BOOST BIOMES: Harnessing the Hidden Relationships of Microbiomes for Ag

By Ann Donahue B oost Biomes wants to grow big by focusing on the small stuff. Based in Brisbane, Calif., and founded in 2016, the agtech startup uses state-of-the-art DNA sequencing to identify microbial products that could be sold in the commercial marketplace. Using its proprietary sequencing technology platform, Boost is in the process of developing microbiome products for food and agriculture. Right now, the company has two beneficial microbial products—one a biofungicide, the other a nematicide— going through the registration process with the Environmental Protection Agency. The biofungicide was created as part of a development and license agreement with International Flavors & Fragrances Inc.’s Health & Biosciences Division. According to Doyle Galvin, the Director of Strategy and Corporate Development at Boost, the end goal is to create microbial products in a way that is profitable for Boost and its partners—but by using a process that keeps an eye towards sustainability. “It’s really important for us that the use of these products is really a benefit for consumers and for the globe, for both environmental purposes and community purposes,” he said. “We hope that’s going to be really a big part of our definition of our company.” Galvin said that the DNA sequencing

Boost was launched with $1.5 million in seed capital from Nimble Ventures and Viking Global, and went on to raise $7.5 million through a Series A funding round that included a joint development agreement with lead investor Yara International and funding from Japanese investor Universal Materials Incubator. Galvin said Jamie Bacher, the company’s Co-Founder and CEO, is now looking to raise Series B funding. In addition, Boost is working with the Western Growers Center for Innovation & Technology in Salinas to expand their contacts and create new partnerships for the company’s work in the agriculture space, including product concept development and field trials. “We are particularly interested in in-field applications with berries, strawberries, grapes, lettuce,” Galvin said. “In post-harvest applications, we’re also interested in stone fruits or other fruits that are off the field and going through processing. We’re looking for distributors or growers or other players in the value chain who are interested in being some of our first partners as we bring our products to market. We think it will be a game changer for food.”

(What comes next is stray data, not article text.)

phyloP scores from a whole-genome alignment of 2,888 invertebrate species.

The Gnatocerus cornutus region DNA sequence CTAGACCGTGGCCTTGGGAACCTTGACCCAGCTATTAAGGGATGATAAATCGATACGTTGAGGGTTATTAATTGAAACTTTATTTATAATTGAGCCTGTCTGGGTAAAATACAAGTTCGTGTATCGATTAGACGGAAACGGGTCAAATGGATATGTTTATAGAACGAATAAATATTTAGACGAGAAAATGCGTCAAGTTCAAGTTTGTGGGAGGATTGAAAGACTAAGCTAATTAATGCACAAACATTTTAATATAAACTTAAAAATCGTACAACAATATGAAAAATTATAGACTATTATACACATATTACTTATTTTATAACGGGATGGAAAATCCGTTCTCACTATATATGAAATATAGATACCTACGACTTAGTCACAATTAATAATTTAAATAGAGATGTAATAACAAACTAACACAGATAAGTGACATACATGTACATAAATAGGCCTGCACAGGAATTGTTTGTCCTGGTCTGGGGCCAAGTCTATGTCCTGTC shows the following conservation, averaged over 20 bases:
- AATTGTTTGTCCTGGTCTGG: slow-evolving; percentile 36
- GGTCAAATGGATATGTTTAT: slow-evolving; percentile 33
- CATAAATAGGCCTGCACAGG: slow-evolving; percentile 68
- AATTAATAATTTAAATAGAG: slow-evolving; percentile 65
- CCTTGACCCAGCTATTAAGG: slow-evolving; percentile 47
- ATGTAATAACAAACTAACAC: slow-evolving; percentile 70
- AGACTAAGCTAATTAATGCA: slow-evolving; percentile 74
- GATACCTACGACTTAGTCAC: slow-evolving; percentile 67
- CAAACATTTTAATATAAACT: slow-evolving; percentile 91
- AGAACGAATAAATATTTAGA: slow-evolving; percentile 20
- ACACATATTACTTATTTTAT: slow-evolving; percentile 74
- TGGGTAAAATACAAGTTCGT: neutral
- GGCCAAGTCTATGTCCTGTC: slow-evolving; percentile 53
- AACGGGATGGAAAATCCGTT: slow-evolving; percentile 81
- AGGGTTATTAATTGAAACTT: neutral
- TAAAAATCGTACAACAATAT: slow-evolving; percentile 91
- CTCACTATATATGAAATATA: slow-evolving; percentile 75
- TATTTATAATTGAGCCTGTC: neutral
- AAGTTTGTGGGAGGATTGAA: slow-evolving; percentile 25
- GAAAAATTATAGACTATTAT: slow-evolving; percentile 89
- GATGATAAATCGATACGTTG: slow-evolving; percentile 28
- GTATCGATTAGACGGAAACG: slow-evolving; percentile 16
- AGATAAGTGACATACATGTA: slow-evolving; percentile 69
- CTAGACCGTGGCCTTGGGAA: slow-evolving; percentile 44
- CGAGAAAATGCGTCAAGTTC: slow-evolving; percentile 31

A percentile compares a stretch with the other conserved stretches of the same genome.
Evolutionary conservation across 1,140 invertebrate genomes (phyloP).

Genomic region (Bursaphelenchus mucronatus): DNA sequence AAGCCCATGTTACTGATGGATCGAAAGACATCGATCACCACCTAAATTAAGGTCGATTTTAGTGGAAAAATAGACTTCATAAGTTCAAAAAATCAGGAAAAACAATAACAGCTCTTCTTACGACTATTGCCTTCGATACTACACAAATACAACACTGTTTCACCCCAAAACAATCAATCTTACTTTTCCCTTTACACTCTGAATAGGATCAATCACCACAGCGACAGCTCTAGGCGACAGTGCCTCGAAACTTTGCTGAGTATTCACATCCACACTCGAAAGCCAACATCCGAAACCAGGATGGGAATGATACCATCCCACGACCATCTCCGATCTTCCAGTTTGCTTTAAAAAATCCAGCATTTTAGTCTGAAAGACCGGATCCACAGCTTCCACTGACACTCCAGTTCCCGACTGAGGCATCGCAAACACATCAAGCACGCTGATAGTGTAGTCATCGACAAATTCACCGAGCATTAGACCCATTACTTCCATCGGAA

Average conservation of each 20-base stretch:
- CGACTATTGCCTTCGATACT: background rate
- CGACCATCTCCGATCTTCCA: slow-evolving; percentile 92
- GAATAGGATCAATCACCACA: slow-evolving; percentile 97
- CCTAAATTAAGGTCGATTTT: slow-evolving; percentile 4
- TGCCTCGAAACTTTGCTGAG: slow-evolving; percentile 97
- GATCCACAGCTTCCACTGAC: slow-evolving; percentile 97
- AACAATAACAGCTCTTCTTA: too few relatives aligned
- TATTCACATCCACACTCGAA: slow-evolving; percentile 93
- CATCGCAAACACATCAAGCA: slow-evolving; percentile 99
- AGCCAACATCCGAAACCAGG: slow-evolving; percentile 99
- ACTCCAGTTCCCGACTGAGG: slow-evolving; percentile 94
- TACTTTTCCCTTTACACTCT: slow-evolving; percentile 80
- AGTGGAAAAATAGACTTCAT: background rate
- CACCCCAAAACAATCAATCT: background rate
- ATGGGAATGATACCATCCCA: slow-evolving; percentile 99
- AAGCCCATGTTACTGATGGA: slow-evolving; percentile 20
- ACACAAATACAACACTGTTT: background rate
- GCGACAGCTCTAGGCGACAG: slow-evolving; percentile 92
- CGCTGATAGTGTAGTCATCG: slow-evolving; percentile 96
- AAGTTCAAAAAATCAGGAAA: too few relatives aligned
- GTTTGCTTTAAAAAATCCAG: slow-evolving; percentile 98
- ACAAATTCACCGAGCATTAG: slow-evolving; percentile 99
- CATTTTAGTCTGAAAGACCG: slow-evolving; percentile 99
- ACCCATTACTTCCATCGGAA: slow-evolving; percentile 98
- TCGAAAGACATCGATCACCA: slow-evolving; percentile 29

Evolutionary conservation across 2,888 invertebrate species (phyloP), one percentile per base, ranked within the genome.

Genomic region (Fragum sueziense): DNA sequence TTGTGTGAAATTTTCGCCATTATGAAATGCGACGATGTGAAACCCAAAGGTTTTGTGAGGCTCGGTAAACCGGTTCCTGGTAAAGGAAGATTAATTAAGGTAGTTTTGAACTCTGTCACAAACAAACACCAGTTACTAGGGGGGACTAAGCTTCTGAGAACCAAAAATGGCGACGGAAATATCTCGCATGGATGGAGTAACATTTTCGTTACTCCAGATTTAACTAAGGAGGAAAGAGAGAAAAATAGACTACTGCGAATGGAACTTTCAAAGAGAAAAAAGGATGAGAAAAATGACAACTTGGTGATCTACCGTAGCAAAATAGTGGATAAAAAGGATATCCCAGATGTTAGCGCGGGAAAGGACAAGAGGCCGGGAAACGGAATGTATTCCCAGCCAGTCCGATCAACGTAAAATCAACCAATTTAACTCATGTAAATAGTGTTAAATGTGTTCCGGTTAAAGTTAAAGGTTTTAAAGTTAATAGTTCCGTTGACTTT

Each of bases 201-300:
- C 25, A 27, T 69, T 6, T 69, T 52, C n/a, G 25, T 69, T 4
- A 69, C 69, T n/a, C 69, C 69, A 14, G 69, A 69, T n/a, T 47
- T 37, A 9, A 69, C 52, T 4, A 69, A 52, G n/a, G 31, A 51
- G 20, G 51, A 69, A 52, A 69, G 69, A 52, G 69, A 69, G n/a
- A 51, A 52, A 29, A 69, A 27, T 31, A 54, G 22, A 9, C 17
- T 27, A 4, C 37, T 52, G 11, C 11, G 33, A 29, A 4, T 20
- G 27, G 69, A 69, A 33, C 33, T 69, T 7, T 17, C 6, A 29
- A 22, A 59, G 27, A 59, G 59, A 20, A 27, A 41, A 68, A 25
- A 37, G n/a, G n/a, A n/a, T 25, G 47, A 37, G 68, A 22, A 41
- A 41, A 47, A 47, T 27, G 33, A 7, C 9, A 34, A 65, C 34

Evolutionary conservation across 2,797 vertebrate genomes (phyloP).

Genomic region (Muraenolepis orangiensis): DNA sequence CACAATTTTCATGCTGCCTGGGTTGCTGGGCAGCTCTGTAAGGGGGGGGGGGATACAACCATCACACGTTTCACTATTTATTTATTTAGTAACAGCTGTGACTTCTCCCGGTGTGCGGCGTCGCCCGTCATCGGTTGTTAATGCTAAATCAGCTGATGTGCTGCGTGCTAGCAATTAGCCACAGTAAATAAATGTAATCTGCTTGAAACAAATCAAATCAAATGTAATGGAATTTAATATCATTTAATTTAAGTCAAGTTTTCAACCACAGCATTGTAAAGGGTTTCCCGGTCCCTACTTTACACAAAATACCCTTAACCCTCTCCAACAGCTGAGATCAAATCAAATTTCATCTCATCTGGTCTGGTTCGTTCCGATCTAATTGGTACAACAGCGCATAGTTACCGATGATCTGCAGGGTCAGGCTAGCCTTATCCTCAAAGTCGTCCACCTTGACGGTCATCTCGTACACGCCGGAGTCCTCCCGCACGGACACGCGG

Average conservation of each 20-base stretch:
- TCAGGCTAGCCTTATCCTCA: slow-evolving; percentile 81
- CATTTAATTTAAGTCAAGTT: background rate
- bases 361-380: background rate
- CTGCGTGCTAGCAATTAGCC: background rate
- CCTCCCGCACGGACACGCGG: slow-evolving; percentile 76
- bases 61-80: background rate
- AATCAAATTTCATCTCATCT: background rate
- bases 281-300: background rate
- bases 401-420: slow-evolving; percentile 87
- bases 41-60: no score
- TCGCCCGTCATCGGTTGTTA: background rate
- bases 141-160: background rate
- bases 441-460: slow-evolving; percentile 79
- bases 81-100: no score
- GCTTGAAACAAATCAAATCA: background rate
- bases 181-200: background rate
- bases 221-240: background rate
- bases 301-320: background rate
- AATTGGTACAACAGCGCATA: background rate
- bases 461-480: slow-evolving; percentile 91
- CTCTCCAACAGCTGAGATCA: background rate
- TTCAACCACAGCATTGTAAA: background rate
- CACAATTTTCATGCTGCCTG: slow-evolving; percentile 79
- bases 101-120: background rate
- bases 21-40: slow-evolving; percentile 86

platform used by Boost really is a game-changer; it results in quicker, cheaper sequencing than traditional methods and, in addition, allows the company to focus on the key interactions going on in the microbiome. “Typically biologists would approach things by identifying one microbe in the soil that prevents a pathogen from attacking a crop,” Galvin said. “Our platform is really unique in that it identifies all of those microbiomes that are there. It has the ability to identify which ones are positively interacting with each other, and which ones are negatively interacting with each other. We’re able to map that all together and see these interactions and design potential product concepts.”



Western Grower & Shipper | www.wga.com

Made with FlippingBook - professional solution for displaying marketing and sales documents online